Lasting Impact of Regret and Gratification on Resting Brain Activity and Its Relation to Depressive Traits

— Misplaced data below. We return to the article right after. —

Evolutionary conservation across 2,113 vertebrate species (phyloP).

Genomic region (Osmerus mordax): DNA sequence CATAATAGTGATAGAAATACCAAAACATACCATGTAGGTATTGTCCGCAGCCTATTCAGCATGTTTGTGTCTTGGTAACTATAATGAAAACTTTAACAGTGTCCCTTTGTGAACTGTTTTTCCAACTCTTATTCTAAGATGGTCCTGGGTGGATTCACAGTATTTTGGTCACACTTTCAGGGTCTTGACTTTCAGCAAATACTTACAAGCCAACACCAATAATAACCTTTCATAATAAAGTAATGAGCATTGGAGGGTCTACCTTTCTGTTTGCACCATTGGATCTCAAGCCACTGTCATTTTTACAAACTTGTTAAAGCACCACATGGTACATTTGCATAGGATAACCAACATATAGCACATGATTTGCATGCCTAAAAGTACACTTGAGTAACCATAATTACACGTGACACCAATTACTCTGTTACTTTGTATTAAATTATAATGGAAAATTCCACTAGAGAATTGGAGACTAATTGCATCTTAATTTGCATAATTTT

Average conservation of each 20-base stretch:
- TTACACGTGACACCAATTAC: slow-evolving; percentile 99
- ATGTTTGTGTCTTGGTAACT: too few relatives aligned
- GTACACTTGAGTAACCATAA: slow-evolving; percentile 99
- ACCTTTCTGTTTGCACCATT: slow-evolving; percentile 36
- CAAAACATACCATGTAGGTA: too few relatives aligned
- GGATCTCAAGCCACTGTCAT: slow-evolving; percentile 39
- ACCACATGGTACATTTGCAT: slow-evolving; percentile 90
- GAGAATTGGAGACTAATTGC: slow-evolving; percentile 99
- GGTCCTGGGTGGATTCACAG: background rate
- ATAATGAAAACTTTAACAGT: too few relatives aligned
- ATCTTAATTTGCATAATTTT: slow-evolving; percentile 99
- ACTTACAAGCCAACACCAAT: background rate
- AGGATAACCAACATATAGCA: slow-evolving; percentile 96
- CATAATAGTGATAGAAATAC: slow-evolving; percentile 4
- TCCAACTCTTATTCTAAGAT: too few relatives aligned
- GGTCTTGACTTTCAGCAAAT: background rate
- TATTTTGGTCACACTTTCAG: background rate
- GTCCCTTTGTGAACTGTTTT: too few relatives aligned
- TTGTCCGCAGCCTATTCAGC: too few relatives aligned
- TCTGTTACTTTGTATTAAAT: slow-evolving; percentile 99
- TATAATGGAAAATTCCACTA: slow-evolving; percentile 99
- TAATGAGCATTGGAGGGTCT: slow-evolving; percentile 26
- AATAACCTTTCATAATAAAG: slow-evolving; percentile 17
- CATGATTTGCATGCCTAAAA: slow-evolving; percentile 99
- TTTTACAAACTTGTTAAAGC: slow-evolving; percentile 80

Obtaining lower gains than rejected alternatives during decision making evokes feelings of regret, whereas higher gains elicit gratification. Although decision-related emotions produce lingering effects on mental state, neuroscience research has generally focused on transient brain responses to positive or negative events, but ignored more sustained consequences of emotional episodes on subsequent brain states. We investigated how spontaneous brain activity and functional connectivity at rest are modulated by postdecision regret and gratification in 18 healthy human subjects using a gambling task in fMRI. Differences between obtained and unobtained outcomes were manipulated parametrically to evoke different levels of regret or gratification. We investigated how individual personality traits related to depression and rumination affected these responses. Medial and ventral prefrontal areas differentially responded to favorable and unfavorable outcomes during the gambling period. More critically, during subsequent rest, rostral anterior and posterior cingulate cortex, ventral striatum, and insula showed parametric response to the gratification level of preceding outcomes. Functional coupling of posterior cingulate with striatum and amygdala was also enhanced during rest after high gratification. Regret produced distinct changes in connectivity of subgenual cingulate with orbitofrontal cortex and thalamus. Interestingly, individual differences in depressive traits and ruminations correlated with activity of the striatum after gratification and orbitofrontal cortex after regret, respectively. By revealing lingering effects of decision-related emotions on key nodes of resting state networks, our findings illuminate how such emotions may influence self-reflective processing and subsequent behavioral adjustment, but also highlight the malleability of resting networks in emotional contexts.